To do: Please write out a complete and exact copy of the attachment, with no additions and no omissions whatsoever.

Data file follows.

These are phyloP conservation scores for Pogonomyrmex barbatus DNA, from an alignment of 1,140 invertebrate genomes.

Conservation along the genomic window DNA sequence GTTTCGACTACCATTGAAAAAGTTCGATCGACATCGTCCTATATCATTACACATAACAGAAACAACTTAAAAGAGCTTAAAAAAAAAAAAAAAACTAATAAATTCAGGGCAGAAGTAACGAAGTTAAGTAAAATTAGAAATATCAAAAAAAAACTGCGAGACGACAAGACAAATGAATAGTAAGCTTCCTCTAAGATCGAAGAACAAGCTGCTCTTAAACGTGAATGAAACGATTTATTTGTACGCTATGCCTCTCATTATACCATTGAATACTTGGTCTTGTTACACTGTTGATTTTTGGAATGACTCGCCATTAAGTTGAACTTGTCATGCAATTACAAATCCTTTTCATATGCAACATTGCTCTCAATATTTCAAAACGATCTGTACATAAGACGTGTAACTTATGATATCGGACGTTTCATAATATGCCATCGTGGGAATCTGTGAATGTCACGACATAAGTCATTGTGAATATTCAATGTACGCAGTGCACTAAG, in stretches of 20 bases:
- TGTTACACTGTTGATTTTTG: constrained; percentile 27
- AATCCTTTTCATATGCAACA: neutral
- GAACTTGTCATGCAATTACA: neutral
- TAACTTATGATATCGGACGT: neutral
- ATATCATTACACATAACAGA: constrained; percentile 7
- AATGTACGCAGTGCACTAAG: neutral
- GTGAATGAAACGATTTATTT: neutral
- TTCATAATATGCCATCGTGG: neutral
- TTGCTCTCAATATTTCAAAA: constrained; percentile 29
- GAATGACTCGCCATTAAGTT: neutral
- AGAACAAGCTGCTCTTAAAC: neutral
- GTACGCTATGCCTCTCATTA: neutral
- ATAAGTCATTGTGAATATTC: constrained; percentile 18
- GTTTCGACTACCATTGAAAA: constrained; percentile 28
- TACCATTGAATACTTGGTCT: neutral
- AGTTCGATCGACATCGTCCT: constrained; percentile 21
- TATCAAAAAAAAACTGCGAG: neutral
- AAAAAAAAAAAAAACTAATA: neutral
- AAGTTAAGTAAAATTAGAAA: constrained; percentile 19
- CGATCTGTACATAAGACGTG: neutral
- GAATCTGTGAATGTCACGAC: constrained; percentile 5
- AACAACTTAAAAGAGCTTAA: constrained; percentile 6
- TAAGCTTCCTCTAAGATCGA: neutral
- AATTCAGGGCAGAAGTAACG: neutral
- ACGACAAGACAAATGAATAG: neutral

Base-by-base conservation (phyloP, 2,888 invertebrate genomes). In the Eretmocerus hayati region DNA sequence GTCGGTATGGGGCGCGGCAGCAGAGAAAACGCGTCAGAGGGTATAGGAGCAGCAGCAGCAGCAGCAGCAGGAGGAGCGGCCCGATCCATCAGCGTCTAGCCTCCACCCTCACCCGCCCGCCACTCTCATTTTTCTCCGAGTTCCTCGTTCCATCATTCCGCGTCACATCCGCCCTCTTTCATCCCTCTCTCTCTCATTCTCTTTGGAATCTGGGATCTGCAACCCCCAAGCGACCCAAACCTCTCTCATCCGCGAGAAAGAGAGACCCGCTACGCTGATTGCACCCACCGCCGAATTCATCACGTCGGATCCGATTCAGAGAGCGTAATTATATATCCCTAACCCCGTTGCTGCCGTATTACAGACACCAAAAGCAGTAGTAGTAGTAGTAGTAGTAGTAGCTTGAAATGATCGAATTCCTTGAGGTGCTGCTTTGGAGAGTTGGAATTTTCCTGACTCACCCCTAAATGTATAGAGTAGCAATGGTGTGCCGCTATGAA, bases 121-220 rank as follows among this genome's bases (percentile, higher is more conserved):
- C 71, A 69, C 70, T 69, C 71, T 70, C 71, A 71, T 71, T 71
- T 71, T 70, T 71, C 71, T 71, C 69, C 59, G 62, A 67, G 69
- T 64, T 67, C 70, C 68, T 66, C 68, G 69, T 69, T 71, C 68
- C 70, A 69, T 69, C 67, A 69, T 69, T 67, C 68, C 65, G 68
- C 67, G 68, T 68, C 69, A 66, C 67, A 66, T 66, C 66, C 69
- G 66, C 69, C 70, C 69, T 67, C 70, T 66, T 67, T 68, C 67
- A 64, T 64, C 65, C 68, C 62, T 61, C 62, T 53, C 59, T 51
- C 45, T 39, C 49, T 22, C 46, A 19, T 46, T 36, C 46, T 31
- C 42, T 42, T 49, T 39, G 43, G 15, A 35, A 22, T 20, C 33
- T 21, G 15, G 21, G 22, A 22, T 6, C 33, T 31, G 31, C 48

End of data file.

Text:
These are phyloP conservation scores for Pogonomyrmex barbatus DNA, from an alignment of 1,140 invertebrate genomes.

Conservation along the genomic window DNA sequence GTTTCGACTACCATTGAAAAAGTTCGATCGACATCGTCCTATATCATTACACATAACAGAAACAACTTAAAAGAGCTTAAAAAAAAAAAAAAAACTAATAAATTCAGGGCAGAAGTAACGAAGTTAAGTAAAATTAGAAATATCAAAAAAAAACTGCGAGACGACAAGACAAATGAATAGTAAGCTTCCTCTAAGATCGAAGAACAAGCTGCTCTTAAACGTGAATGAAACGATTTATTTGTACGCTATGCCTCTCATTATACCATTGAATACTTGGTCTTGTTACACTGTTGATTTTTGGAATGACTCGCCATTAAGTTGAACTTGTCATGCAATTACAAATCCTTTTCATATGCAACATTGCTCTCAATATTTCAAAACGATCTGTACATAAGACGTGTAACTTATGATATCGGACGTTTCATAATATGCCATCGTGGGAATCTGTGAATGTCACGACATAAGTCATTGTGAATATTCAATGTACGCAGTGCACTAAG, in stretches of 20 bases:
- TGTTACACTGTTGATTTTTG: constrained; percentile 27
- AATCCTTTTCATATGCAACA: neutral
- GAACTTGTCATGCAATTACA: neutral
- TAACTTATGATATCGGACGT: neutral
- ATATCATTACACATAACAGA: constrained; percentile 7
- AATGTACGCAGTGCACTAAG: neutral
- GTGAATGAAACGATTTATTT: neutral
- TTCATAATATGCCATCGTGG: neutral
- TTGCTCTCAATATTTCAAAA: constrained; percentile 29
- GAATGACTCGCCATTAAGTT: neutral
- AGAACAAGCTGCTCTTAAAC: neutral
- GTACGCTATGCCTCTCATTA: neutral
- ATAAGTCATTGTGAATATTC: constrained; percentile 18
- GTTTCGACTACCATTGAAAA: constrained; percentile 28
- TACCATTGAATACTTGGTCT: neutral
- AGTTCGATCGACATCGTCCT: constrained; percentile 21
- TATCAAAAAAAAACTGCGAG: neutral
- AAAAAAAAAAAAAACTAATA: neutral
- AAGTTAAGTAAAATTAGAAA: constrained; percentile 19
- CGATCTGTACATAAGACGTG: neutral
- GAATCTGTGAATGTCACGAC: constrained; percentile 5
- AACAACTTAAAAGAGCTTAA: constrained; percentile 6
- TAAGCTTCCTCTAAGATCGA: neutral
- AATTCAGGGCAGAAGTAACG: neutral
- ACGACAAGACAAATGAATAG: neutral

Base-by-base conservation (phyloP, 2,888 invertebrate genomes). In the Eretmocerus hayati region DNA sequence GTCGGTATGGGGCGCGGCAGCAGAGAAAACGCGTCAGAGGGTATAGGAGCAGCAGCAGCAGCAGCAGCAGGAGGAGCGGCCCGATCCATCAGCGTCTAGCCTCCACCCTCACCCGCCCGCCACTCTCATTTTTCTCCGAGTTCCTCGTTCCATCATTCCGCGTCACATCCGCCCTCTTTCATCCCTCTCTCTCTCATTCTCTTTGGAATCTGGGATCTGCAACCCCCAAGCGACCCAAACCTCTCTCATCCGCGAGAAAGAGAGACCCGCTACGCTGATTGCACCCACCGCCGAATTCATCACGTCGGATCCGATTCAGAGAGCGTAATTATATATCCCTAACCCCGTTGCTGCCGTATTACAGACACCAAAAGCAGTAGTAGTAGTAGTAGTAGTAGTAGCTTGAAATGATCGAATTCCTTGAGGTGCTGCTTTGGAGAGTTGGAATTTTCCTGACTCACCCCTAAATGTATAGAGTAGCAATGGTGTGCCGCTATGAA, bases 121-220 rank as follows among this genome's bases (percentile, higher is more conserved):
- C 71, A 69, C 70, T 69, C 71, T 70, C 71, A 71, T 71, T 71
- T 71, T 70, T 71, C 71, T 71, C 69, C 59, G 62, A 67, G 69
- T 64, T 67, C 70, C 68, T 66, C 68, G 69, T 69, T 71, C 68
- C 70, A 69, T 69, C 67, A 69, T 69, T 67, C 68, C 65, G 68
- C 67, G 68, T 68, C 69, A 66, C 67, A 66, T 66, C 66, C 69
- G 66, C 69, C 70, C 69, T 67, C 70, T 66, T 67, T 68, C 67
- A 64, T 64, C 65, C 68, C 62, T 61, C 62, T 53, C 59, T 51
- C 45, T 39, C 49, T 22, C 46, A 19, T 46, T 36, C 46, T 31
- C 42, T 42, T 49, T 39, G 43, G 15, A 35, A 22, T 20, C 33
- T 21, G 15, G 21, G 22, A 22, T 6, C 33, T 31, G 31, C 48